Dear Fellow League Members,
The LWVFNUC Board held a retreat and our first Board meeting in early August at the Starr ranch. Our retreat is a good time to take a step back and discuss our goals and priorities for the coming year. Our primary focus was on growth for the long term through mentoring new members, especially youth. We discussed ways of doing our “bread and butter” league work using the diversity, equity and inclusion lens. The scenic environment, Alex and Peter’s warm hospitality as well as several goodies contributed by attendees, helped facilitate a very pleasant and productive meeting.
We also discussed some “hotbed” issues in the Tri-City area, specifically the issue of the growth of the number of the unhoused. Ultimately, at our follow up Board meeting at the end of August, the Board voted to take a position of support for the Housing Navigation Center proposes by the City of Fremont. We did not specifically take a position on the choice of a location as we felt that the City of Fremont staff and Council, working with the service provider, Bay Area Community Services, would be able to arrive at an appropriate location. You can read our summarized statement in this voter.
The 100th anniversary celebration committee has been quite busy planning for more events in honor of the 100th anniversary of the League of Women Voters. The League was born on February 14th 1920 shortly after both houses of Congress passed the 19th amendment on June 4th 1919. However, the 19th amendment, which gave women the right to vote nationally, was not ratified until August 18, 1920 and finally took effect on August 26, 1920. Speaking of the 19th amendment, Elaine Weiss’s book “The Women’s Hour” is a fascinating read about the last crucial, dramatic and nail-biting fight to get the Tennessee Legislature to ratify the 19th amendment, without which, women’s voices might still have been stifled. I highly recommend the book.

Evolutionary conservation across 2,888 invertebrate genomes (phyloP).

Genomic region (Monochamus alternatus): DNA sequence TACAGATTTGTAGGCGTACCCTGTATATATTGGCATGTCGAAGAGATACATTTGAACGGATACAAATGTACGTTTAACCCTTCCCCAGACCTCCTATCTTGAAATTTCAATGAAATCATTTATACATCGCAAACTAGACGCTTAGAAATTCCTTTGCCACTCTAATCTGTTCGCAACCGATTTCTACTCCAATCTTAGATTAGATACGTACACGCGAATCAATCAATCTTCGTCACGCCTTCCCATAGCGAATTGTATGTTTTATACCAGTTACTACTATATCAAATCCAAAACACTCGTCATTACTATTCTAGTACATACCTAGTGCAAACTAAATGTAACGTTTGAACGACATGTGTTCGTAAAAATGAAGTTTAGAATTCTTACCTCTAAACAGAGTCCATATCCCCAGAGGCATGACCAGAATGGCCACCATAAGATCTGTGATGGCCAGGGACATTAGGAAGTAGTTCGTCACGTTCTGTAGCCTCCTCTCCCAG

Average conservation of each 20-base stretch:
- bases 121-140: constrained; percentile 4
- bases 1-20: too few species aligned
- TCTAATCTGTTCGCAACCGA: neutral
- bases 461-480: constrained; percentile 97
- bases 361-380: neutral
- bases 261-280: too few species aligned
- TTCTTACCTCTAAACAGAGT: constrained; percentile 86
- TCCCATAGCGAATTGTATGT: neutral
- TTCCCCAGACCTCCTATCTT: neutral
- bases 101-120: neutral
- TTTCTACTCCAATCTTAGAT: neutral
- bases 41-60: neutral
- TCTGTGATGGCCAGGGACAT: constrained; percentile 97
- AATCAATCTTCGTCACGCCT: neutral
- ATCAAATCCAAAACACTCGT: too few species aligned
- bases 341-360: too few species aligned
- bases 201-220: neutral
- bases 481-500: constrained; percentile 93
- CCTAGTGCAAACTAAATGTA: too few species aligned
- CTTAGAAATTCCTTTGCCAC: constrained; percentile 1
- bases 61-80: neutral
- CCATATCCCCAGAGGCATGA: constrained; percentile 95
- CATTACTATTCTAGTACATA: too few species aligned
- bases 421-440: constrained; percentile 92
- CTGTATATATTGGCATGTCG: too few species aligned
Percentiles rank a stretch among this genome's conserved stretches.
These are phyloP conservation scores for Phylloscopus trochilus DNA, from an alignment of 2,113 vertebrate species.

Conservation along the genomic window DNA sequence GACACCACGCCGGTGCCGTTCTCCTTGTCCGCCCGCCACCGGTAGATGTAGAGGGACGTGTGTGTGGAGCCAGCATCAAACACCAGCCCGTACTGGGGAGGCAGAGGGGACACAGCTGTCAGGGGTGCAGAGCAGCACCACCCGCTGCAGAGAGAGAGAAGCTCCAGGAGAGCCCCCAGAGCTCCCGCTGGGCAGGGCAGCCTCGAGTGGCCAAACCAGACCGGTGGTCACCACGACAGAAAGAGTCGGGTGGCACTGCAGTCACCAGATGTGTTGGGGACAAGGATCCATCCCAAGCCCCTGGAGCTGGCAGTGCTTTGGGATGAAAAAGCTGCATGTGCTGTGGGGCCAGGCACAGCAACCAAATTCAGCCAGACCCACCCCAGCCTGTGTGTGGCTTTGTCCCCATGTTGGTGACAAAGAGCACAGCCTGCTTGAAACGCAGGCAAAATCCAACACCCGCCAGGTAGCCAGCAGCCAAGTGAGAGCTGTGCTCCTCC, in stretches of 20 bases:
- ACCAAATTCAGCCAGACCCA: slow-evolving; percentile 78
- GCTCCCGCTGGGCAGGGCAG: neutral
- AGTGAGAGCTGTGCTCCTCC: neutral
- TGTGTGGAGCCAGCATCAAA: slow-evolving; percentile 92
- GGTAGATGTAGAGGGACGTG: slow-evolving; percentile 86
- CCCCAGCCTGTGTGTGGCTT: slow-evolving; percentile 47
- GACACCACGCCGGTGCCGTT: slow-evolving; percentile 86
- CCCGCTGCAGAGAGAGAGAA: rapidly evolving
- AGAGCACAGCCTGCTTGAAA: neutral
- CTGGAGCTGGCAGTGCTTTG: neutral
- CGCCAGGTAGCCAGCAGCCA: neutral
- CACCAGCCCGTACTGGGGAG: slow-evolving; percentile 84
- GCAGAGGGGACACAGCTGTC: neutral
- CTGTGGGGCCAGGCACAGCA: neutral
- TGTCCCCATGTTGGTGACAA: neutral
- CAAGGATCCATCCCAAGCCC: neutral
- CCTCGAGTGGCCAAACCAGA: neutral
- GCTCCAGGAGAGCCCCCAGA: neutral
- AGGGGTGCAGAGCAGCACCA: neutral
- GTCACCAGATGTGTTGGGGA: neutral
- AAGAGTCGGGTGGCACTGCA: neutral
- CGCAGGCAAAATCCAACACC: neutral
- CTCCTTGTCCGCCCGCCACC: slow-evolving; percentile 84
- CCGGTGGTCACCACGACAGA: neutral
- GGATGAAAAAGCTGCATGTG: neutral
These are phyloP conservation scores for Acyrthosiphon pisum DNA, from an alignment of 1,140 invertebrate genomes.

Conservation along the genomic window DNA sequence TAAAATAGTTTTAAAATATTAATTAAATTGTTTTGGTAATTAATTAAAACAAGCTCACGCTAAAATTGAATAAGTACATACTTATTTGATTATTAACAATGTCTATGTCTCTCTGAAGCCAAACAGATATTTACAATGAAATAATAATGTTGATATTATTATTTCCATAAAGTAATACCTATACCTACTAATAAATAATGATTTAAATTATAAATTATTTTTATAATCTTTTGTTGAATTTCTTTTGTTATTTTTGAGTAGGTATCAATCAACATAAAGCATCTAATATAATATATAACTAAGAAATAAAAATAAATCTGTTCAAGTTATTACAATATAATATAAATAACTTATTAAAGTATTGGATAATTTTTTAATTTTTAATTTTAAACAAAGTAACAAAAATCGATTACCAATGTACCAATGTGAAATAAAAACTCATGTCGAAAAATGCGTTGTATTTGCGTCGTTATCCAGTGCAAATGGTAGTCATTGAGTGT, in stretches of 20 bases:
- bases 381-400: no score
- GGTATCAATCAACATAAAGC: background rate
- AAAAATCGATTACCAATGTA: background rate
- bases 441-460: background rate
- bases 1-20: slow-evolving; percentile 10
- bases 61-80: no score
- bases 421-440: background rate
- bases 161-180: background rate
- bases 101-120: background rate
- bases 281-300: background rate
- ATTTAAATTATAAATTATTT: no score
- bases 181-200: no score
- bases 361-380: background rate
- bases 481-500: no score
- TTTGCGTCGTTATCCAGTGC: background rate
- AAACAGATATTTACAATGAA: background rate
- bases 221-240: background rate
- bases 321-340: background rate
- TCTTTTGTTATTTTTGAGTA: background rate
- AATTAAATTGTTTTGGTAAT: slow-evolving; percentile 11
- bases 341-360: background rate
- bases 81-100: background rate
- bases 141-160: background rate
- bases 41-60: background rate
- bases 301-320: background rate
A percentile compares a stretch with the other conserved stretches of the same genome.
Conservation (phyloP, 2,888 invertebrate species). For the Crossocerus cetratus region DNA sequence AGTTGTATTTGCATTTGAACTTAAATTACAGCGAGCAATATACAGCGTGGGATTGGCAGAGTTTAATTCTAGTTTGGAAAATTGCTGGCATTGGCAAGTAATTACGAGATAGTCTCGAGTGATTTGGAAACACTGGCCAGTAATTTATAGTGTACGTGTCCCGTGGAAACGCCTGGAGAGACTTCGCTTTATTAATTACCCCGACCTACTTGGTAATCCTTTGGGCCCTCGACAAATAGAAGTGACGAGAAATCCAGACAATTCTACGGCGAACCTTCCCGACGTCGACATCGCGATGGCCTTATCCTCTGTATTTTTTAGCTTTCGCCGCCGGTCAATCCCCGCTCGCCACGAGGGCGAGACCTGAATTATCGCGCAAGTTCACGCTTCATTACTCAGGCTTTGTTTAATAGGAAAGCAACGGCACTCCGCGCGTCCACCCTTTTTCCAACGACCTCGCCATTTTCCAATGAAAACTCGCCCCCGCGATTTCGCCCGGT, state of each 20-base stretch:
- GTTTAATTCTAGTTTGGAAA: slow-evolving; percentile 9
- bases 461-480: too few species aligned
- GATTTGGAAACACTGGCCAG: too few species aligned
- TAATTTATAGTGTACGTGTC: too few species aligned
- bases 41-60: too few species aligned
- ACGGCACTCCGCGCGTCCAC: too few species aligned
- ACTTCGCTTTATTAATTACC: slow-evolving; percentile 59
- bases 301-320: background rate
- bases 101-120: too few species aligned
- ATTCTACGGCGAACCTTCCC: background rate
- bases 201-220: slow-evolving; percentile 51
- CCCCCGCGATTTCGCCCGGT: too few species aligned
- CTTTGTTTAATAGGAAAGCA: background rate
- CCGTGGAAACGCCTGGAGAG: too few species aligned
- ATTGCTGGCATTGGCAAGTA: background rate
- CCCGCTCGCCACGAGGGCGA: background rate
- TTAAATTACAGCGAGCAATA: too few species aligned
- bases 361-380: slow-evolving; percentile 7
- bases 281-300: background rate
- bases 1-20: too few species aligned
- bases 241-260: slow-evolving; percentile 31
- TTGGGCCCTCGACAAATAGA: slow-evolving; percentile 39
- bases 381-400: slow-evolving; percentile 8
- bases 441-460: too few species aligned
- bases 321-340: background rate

We invite all of you to join in the celebration as well as volunteer your time and talents to creating a more perfect democracy.
Summary Statement of Support for a Housing Navigation Center in the City of Fremont
September 2, 2019
The increasing incidence of persons who are unhoused in the Tri-City area must be addressed for the benefit of all—for these individuals, as well for everyone living and working in our communities. Communities that have hundreds or even thousands of unhoused people cannot be considered to be healthy, effective or compassionate. The League of Women Voters of Fremont, Newark and Union City supports policies and services for those who are vulnerable and homeless, and who need support in meeting their basic human needs and thus, stabilizing their lives.
Based on our review of the services to be offered by the proposed Housing Navigation Center (HNC) by the City of Fremont and administered by Bay Area Community Services (BACS), we support building an HNC in Fremont as we believe it offers a promising pathway to housing the unhoused. Moreover, it is accompanied by an array of supportive services provided by social service professionals who have had success with a similar facility in a nearby location.
We understand that one Housing Navigation Center will not completely solve the very complex problem of homelessness in our communities. However, it can be a critical first step toward stemming the tide of human suffering due to living on the streets for both the unhoused individuals as well as the community as a whole. For the long term, we believe it is important for the City and County to develop permanent supportive housing necessary to ensure that those navigating off our streets can realize a permanent and supportive home.